Without a law like Fairness in Women’s Sports, males could have the opportunity to win female-only competitions – and the scholarships and other elite advancement opportunities that come with them.

Sadly, Idaho is the only state with a law like Fairness in Women’s Sports today – and its law is under attack. The ACLU has sued the state and seeks to enjoin the law. They’re also pressuring the NCAA to ban NCAA-sponsored events in the state as “punishment” for this good law. And, this week California banned state-paid travel to Idaho as its own form of punishment.

It shouldn’t be that way. Girls in every state should have the opportunity to compete on a level playing field, and no state should be attacked simply for protecting girls’ sports.

That’s why Family Policy Alliance is on a mission to #SaveGirlsSports. Many of you have helped spread the word over the last few days – thank you.

Now it’s time to take action. If you haven’t already, please sign this petition to state lawmakers supporting laws like Fairness in Women’s Sports. Your voice is critical to help pass laws that Save Girls’ Sports in other states in the future. Every voice matters. When you’ve signed, you may consider sharing with your friends who care about saving girls’ sports.

Our daughters may depend on it.


Meridian Baldacci
Policy and Communications Strategist

Throughout high school, I competed in both cross country and track. My relay team broke our school record repeatedly, I won the 800-meter at the regional competition, and we earned spots on the podium at the state championships. The opportunity to compete, to be part of a team striving to reach the same goals, to earn a ribbon or point for my team—that made all the pre-dawn bus rides, the physical pain of training, the hours of practice every week,  the pre-race jitters, and that terrible last stretch of the 400-meter worthwhile.

My team was able to get brand new uniforms at some point during my high school career. We had locker rooms to ourselves at my school and at each school we traveled to for competitions. We always had travel allowances for away meets, and our team had just as many competitors as the boys’ team—sometimes even more.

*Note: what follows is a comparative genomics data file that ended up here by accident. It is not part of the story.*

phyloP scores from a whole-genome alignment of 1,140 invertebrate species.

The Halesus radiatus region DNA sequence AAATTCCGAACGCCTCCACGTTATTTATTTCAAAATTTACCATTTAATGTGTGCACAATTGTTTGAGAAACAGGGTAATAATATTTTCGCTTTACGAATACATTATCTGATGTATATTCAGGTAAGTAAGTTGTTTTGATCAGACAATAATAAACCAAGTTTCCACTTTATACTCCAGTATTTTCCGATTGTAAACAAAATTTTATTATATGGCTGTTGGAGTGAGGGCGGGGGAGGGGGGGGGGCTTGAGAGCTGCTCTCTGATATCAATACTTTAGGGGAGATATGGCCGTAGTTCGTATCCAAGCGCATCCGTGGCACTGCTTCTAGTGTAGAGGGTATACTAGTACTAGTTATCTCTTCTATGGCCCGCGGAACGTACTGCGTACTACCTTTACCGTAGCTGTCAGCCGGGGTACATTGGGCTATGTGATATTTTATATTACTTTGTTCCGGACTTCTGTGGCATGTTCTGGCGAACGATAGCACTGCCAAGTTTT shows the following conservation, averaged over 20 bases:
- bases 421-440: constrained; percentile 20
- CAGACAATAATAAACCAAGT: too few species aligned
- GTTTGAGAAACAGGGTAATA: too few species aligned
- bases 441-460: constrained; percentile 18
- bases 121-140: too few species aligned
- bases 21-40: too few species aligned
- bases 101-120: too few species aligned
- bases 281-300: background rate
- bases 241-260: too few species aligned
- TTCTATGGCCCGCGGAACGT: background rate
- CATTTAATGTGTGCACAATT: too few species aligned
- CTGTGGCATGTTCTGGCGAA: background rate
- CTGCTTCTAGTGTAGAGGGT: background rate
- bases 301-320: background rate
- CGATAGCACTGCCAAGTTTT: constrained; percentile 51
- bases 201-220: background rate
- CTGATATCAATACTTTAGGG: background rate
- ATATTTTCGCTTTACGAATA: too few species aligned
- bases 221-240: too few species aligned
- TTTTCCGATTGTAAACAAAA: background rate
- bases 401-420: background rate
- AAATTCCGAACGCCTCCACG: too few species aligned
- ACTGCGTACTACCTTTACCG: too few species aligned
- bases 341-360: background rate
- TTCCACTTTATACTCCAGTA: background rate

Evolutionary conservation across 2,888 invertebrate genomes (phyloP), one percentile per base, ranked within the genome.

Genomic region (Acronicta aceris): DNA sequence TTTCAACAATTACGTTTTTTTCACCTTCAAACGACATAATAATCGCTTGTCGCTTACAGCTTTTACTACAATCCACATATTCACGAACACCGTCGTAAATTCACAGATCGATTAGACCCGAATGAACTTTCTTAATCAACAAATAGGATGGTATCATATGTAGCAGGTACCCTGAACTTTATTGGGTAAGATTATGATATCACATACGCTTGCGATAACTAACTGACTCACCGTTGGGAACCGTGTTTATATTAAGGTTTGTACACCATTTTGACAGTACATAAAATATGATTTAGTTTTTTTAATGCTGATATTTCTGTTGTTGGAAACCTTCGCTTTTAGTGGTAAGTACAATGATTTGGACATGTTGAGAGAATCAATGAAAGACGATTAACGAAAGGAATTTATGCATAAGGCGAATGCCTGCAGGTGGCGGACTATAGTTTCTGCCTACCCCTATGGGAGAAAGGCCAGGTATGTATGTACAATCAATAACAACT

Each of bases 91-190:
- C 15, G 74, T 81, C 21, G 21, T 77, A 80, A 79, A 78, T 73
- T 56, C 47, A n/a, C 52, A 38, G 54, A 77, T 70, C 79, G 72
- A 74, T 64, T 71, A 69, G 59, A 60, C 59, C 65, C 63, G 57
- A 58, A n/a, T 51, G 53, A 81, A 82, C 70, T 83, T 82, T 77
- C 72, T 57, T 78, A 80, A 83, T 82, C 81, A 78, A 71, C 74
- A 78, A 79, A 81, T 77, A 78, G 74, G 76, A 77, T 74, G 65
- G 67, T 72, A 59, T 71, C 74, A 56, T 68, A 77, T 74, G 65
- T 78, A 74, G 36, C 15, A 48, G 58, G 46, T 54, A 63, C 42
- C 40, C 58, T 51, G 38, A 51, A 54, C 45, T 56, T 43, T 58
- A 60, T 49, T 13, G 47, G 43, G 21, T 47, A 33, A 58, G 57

To be honest, I never thought about it at the time, but a federal law called “Title IX” made all of this possible for me and my team. Title IX, part of a suite of civil rights laws, became law on this day in 1972. Title IX ensures that girls have the same access to educational and athletic opportunities as boys.

In other words, if I had been in high school in the 1960’s instead of the 2000’s, I may not have had the opportunity to compete in my sports at all. And even if I did, I probably would’ve had terrible uniforms (if any), no travel stipends, terrible practice schedules to accommodate the boys’ practice times, no championship opportunities, and on and on. It’s no surprise that prior to 1972, only 1 in 27 girls played sports.

Today, every 2 in 5 girls play sports—thanks to Title IX! So, on this, the 48th anniversary of Title IX, we should be celebrating. Nearly 50 years of girls having equal access to athletic opportunities and a massive increase in female athletic participation are worth celebrating! I especially should be celebrating because I now have a baby daughter, and I hope to cheer her on at her own future competitions.

But I’m not celebrating. I’m not celebrating because I’m not sure my daughter will be able to enjoy the same opportunities in athletics that I did.

Nearly 50 years of Title IX, and it seems that activists have girls’ sports on the chopping block to score a political point. They are pushing to permit boys to take spots on girls’ teams (and girls’ athletic scholarships)—if the boys “self-identify” as girls.

And in many cases, the groups leading the charge are the same groups who fought for Title IX in the first place! For example, the ACLU is leading a lawsuit in Idaho (the only state with a law reserving girls’ sports for girls) – despite their former fights to protect female athletes.

In other words, the ACLU once championed girls’ sports—now they fight to make boys girls’ sports champions.

It’s a slap in the face to Title IX and to past, present, and future female athletes of all ages. After all, if boys can simply take the place of girls on their teams, at their podiums, and in their scholarships, what’s the point of having female divisions at all? We may as well erase Title IX and go back to the 1960’s.

Clearly the ACLU and other activist groups have abandoned their decades-old fight to advance athletic opportunities for girls.

But I haven’t, and neither has Family Policy Alliance—and we know you haven’t either.

In fact, we’re at a critical cultural moment as the battle over the very definitions of “male” and female” rages. We can’t afford to lose.

So today, instead of celebrating the anniversary of Title IX, I am going to ask you to

Step 1:  Be sure to sign the #SaveGirlsSports petition—this takes less than 1 minute and goes directly to your lawmakers. Every lawmaker and court in America needs to know that we will not stand by while girls’ sports are used as a pawn in a political game!

Step 2:  Ready to do more? Join the movement on social media! Post about why girls’ sports matter to you using #SaveGirlsSports. You can also change your profile picture so that it looks like mine above with the teal #SaveGirlsSports logo: Click “update” on your profile picture, then “add frame,” and then search for the #savegirlssports frame!

For our girls—yesterday’s, today’s and especially tomorrow’s,

Autumn Leva
Vice President for Strategy

P.S. If you want to learn more about #SaveGirlsSports, check out our Save Girls’ Sports page!